When measuring energy poverty, the best and latest data come from the IEA
7 March 2014
2014 marks the start of the United Nations Decade of Sustainable Energy for All (SE4ALL), the international effort to bring modern and sustainable energy to everyone on the planet. IEA data collected over more than a decade have been vital to the push already, establishing the size of the problem and helping determine the resources necessary to allow every woman, man and child to benefit from the security and convenience that most already take for granted.
In the latest edition of its annual flagship publication, World Energy Outlook (WEO), the IEA provides the most recent estimate: nearly 1.3 billion people, or 18% of the world population, lacked access to electricity in 2011. While the number of those without electricity declined by 9 million from the previous year, the global population increased by about 76 million in 2011, according to the United Nations estimates, to top 7 billion.
And the modest decline in those lacking electricity obscured the fact that energy poverty either stagnated or worsened in some countries, particularly in sub-Saharan Africa, as population growth outpaced energy access efforts. More than 95% of people without access to electricity live in sub-Saharan Africa or developing Asia. Over two-thirds of the population in sub-Saharan Africa had no modern energy in 2011, and the number of people without electricity access there will soon overtake the total in developing Asia. Among the far more numerous people in developing Asia, 17% did not have access to electricity in 2011.
As a special focus within its World Energy Outlook 2014 series, the IEA is conducting its most comprehensive analytical study to date of the energy outlook for Africa. Among other topics, the report will examine which policies, investments and infrastructure are required to expand access to reliable and affordable electricity supply on the continent.
Modern energy: vital to many development goals
The new push by the United Nations for universal access is part of the growing recognition, highlighted in the WEO, that modern energy is crucial to achieving a range of social and economic goals relating to poverty, health, education, equality and environmental sustainability. About 80 developing countries have signed up to the SE4All initiative, including many with the largest populations of those lacking access to modern energy. In addition, IEA Executive Director Maria van der Hoeven is among the leaders who serve on the Advisory Board to the SE4All initiative.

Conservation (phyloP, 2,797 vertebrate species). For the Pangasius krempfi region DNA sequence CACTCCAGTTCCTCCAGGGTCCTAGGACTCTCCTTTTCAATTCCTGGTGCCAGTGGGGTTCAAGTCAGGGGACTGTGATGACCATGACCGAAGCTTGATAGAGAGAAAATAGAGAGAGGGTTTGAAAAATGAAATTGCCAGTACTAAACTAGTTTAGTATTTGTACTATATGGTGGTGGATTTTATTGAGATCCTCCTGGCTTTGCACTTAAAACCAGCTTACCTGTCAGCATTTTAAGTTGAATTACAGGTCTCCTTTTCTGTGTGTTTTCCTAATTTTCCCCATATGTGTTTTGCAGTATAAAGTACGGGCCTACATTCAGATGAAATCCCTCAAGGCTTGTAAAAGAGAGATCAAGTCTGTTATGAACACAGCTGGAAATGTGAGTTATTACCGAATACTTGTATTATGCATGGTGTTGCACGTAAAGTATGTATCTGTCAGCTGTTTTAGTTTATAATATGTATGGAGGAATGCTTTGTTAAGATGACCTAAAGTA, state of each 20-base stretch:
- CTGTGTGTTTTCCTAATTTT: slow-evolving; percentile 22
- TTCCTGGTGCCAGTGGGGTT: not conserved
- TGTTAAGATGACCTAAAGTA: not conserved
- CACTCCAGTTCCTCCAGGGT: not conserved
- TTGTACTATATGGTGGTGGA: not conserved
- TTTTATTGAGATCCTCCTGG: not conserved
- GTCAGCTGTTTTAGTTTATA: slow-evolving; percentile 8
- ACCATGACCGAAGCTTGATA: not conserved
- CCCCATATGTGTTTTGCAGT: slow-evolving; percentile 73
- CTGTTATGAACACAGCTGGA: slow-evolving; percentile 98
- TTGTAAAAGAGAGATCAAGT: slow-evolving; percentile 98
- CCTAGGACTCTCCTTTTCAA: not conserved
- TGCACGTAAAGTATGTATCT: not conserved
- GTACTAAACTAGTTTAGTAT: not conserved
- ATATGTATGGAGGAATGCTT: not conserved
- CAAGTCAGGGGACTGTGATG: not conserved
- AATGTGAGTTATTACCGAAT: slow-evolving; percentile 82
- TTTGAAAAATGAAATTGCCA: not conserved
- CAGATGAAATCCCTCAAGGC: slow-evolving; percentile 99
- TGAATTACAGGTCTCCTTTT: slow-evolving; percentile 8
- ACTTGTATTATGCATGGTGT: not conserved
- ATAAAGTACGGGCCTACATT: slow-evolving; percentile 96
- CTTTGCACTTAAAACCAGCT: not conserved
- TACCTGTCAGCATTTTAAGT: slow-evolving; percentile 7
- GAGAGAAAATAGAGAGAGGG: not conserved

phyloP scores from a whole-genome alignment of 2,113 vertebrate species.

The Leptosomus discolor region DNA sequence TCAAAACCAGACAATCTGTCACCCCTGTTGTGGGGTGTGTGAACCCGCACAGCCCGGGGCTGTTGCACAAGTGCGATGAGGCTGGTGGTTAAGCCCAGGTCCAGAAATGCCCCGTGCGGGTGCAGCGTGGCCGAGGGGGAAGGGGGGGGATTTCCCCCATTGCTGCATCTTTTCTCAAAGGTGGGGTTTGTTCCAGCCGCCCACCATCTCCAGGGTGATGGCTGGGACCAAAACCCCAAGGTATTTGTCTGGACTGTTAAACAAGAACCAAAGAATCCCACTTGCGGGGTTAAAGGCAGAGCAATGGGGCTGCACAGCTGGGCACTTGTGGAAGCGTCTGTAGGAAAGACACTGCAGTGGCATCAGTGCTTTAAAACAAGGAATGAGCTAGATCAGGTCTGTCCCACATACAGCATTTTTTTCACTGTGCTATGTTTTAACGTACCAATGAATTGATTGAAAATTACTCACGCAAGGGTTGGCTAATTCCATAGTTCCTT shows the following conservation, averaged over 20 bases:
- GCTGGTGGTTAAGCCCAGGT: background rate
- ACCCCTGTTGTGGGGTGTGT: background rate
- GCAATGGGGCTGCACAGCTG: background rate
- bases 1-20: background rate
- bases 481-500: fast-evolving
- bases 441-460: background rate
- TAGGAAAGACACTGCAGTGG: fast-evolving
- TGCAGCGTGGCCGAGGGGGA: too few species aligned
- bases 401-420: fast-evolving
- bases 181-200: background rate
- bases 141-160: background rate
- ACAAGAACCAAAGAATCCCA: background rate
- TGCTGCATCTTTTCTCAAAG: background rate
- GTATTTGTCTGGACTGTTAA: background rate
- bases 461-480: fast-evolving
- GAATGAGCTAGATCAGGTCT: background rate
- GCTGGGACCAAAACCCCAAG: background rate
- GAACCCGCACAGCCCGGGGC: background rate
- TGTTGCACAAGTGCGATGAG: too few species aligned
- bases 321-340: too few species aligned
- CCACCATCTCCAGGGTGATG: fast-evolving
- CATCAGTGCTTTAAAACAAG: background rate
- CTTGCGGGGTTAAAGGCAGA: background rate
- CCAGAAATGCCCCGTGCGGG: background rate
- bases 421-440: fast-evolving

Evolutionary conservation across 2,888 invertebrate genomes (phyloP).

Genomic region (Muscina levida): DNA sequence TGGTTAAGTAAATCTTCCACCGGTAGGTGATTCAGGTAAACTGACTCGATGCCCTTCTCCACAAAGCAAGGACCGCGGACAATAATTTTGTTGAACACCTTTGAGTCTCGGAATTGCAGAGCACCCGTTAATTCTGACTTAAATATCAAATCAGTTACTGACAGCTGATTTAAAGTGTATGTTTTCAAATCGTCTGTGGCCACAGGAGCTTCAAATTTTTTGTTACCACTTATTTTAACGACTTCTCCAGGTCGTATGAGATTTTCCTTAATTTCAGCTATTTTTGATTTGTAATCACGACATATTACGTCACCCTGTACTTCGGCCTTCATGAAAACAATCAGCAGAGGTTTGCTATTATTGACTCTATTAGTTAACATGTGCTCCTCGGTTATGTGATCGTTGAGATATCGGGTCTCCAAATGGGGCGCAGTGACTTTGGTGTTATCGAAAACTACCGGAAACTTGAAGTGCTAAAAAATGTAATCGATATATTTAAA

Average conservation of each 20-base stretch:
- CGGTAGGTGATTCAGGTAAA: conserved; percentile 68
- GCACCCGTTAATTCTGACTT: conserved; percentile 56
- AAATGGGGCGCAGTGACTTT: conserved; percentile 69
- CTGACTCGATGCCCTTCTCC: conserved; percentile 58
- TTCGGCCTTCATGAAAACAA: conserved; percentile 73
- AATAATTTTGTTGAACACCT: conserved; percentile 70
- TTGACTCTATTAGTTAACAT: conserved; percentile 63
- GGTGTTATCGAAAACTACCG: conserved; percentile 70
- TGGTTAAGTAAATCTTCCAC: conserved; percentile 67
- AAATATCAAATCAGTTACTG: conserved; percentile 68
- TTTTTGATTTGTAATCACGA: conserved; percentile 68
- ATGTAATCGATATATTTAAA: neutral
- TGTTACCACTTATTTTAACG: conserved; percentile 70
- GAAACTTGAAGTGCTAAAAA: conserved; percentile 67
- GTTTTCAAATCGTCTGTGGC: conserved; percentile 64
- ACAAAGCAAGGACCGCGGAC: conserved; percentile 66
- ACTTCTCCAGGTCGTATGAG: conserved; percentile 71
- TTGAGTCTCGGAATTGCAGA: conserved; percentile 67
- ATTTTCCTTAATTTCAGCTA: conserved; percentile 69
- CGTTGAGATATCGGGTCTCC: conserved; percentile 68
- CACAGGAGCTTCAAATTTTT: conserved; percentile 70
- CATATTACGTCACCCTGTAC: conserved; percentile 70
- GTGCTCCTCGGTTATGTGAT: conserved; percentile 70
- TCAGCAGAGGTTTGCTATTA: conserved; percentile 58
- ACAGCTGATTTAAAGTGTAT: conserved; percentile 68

The IEA joined with the World Bank to lead a project to create the Global Tracking Framework last year. That tool calculates the starting point to benchmark SE4All progress towards its 2030 objectives of achieving universal access to modern energy services while also doubling both the global rate of improvement in energy efficiency and the share of renewable energy in the global energy mix. The Global Tracking Framework published 2010 data for all of these objectives and has helped decision makers fully appreciate the scale of action that needs to be taken to meet the 2030 goals.
The latest WEO includes more recent and detailed data, highlighting areas of improvement. More people gained access to electricity in Bangladesh, Cameroon, Ghana, Indonesia, Mozambique, South Africa and Sri Lanka in 2011. India remained the country with the largest number of people without access to electricity, at 306 million, or a quarter of the population.
The previous edition of the WEO found that nearly USD 1 trillion in cumulative investment would bring universal access by 2030. That equates to USD 49 billion a year – or about five times what was being invested in 2009.
Under its central projections, the WEO shows a decline of more than 20% in the number of people without access to electricity by 2030, but that would still leave 12% of the world population without modern energy. The projections see the total number of people without electricity in 2030 falling by nearly half in developing Asia, to 324 million. But it will rise by 8% in sub-Saharan Africa, to 645 million.
The best news is that the current trajectory is expected to result in universal access in China, Latin America and the Middle East by 2030. Brazil, with its successful “Luz para Todos” (Light for All) programme, expects full access within a few years. Besides continued economic growth and urbanisation, which are general trends that support efforts to improve electricity access in emerging countries, there are specific programmes like the Power Africa initiative, which channel financing and technical expertise to assist national electrification plans.
Clean cooking and heating facilities
Access to electricity is not the only focus of IEA analysis of energy poverty. The WEO tracks the number of people who do not have clean cooking facilities, a far larger share of the global population at 38%. These 2.6 billion people rely on traditional biomass, usually wood, and their ranks increased by 54 million in 2011, as population growth outstripped improvements in providing better equipment. A further 200 million to 300 million people rely on coal for household cooking and heating. Recent studies find that the household pollution from use of solid fuels kills 3.5 million people each year, and 4 million when the pollution’s effect on outdoor air is considered.
The WEO central projections see less of an improvement by 2030 in both the number and share of people cooking and heating with traditional biomass compared with those connecting to modern energy. The number without clean cooking facilities will shrink by less than 120 million people, to 30% of the population. While nearly 200 million Chinese will stop using traditional biomass, almost the same number more will be using it in sub-Saharan Africa.
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